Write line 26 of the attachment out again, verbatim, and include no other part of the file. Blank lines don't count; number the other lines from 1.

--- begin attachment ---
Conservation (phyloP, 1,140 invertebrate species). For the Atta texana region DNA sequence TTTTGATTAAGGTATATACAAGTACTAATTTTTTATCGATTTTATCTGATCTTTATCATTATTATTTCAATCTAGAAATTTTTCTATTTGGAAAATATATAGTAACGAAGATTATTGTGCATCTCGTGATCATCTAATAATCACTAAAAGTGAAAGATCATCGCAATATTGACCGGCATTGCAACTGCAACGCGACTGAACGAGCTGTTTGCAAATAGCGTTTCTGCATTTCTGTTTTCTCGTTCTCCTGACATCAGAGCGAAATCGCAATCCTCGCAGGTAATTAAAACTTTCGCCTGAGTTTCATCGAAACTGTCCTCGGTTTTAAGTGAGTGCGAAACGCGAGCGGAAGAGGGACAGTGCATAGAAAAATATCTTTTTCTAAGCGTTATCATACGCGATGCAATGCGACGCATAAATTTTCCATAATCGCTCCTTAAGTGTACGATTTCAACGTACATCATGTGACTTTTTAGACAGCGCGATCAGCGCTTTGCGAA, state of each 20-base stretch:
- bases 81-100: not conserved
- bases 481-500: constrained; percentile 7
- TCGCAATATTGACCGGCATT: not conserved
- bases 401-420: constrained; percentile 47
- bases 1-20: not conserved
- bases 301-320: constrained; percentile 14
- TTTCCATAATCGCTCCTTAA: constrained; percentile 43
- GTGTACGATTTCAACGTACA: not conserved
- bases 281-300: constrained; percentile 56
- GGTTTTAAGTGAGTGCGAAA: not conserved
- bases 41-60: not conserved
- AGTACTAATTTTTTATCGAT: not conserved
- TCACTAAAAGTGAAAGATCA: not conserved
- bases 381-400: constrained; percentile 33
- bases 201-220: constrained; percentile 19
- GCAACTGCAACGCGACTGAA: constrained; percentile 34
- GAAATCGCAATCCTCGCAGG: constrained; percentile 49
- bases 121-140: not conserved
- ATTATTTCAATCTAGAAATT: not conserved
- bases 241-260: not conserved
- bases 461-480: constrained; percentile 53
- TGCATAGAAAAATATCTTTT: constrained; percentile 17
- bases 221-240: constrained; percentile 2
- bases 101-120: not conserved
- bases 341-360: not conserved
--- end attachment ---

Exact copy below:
- bases 341-360: not conserved